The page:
The most important feature for a prediction of class 1 is loan amount. There could be multiple reasons why local importance for an individualprediction varies form global importance for the overall dataset. For example, Sam might have a lower income than average, but the loan amount in this case might be unusually small.

For a multi-class classification model, a local importance value for each possible class is calculated for every feature, with the total across all classes always being 0.

For a regression model, the local importance values simply indicate the level of influence each feature has on the predicted scalar label.

Using explainers

You can use Azure ML SDK to create explainers for models even if they were not trained using an Azure ML experiment.

You install the azureml-interpret package. Types of explainer include:

  • MimicExplainer creates a global surrogate model that approximates your trained model and can be used to generate explanations. This explainable model must have the same kind of architecture as your trained model (eg linear or tree-based)
  • TabularExplainer acts as a wrapper around various SHAP explainer algorithms, automatically choosing the one that is most appropriate for your model architecture
  • PFIExplainer (Permutation Feature Importance) analyzes feature importance by shuffling feature values and measuring the impact on prediction performance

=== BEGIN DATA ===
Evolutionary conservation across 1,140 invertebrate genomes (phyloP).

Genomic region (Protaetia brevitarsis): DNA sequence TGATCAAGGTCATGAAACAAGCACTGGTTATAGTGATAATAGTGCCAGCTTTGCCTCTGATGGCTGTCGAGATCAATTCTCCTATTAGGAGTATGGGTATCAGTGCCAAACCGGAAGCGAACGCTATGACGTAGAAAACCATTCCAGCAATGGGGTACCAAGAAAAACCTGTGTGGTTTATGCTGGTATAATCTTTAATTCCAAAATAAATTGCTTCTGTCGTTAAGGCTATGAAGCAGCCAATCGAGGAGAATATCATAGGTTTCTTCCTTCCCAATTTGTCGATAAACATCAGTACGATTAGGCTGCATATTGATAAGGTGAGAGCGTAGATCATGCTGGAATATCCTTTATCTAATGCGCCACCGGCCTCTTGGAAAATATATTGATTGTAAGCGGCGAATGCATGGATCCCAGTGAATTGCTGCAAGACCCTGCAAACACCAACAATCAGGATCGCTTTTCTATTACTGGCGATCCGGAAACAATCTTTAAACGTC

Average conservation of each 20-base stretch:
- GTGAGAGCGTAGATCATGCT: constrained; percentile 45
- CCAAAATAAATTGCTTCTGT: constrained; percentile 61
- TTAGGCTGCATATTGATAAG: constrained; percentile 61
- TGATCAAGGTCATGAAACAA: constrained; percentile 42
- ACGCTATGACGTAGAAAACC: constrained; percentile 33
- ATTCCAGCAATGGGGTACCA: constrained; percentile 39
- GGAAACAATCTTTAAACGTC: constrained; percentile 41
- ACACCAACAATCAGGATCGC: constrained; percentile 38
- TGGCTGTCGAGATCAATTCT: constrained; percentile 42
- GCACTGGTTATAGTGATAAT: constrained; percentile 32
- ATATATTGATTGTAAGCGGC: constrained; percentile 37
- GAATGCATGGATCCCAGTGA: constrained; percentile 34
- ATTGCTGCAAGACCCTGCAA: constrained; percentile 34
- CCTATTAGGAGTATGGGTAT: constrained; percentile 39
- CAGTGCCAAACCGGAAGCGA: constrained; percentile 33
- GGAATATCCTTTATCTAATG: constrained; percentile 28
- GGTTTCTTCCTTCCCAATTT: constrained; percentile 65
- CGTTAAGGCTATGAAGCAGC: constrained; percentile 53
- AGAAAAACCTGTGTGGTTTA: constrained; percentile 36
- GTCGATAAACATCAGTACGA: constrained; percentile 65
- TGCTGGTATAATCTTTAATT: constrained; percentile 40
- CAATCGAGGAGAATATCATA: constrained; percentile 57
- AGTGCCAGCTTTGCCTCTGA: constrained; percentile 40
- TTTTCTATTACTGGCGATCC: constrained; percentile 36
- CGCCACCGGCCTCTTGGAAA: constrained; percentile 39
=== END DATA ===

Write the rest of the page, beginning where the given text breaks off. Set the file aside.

Example for hypothetical model named loan_model

mim_explainer = MimicExplainer(
  features=['loan_amount', 'income', 'age', 'marital_status'],
  classes=['reject', 'approve']

tab_explainer = TabularExplainer(
  features=['loan_amount', 'income', 'age', 'marital_status'],
  classes=['reject', 'approve']

pfi_explainer = PFIExplainer(
  features=['loan_amount', 'income', 'age', 'marital_status'],
  classes=['reject', 'approve']

To retrieve global feature importance, call the explain_global() method of your explainer, and then use the get_feature_importance_dict() method to get a dictionary of the feature importance values.

global_mim_explanation = mim_explainer.explain_global(X_train)
global_mim_feature_importance = global_mim_explanation.get_feature_importance_dict()

# same as MimixExplainer
global_tab_explanation = mim_explainer.explain_global(X_train)
global_tab_feature_importance = global_tab_explanation.get_feature_importance_dict()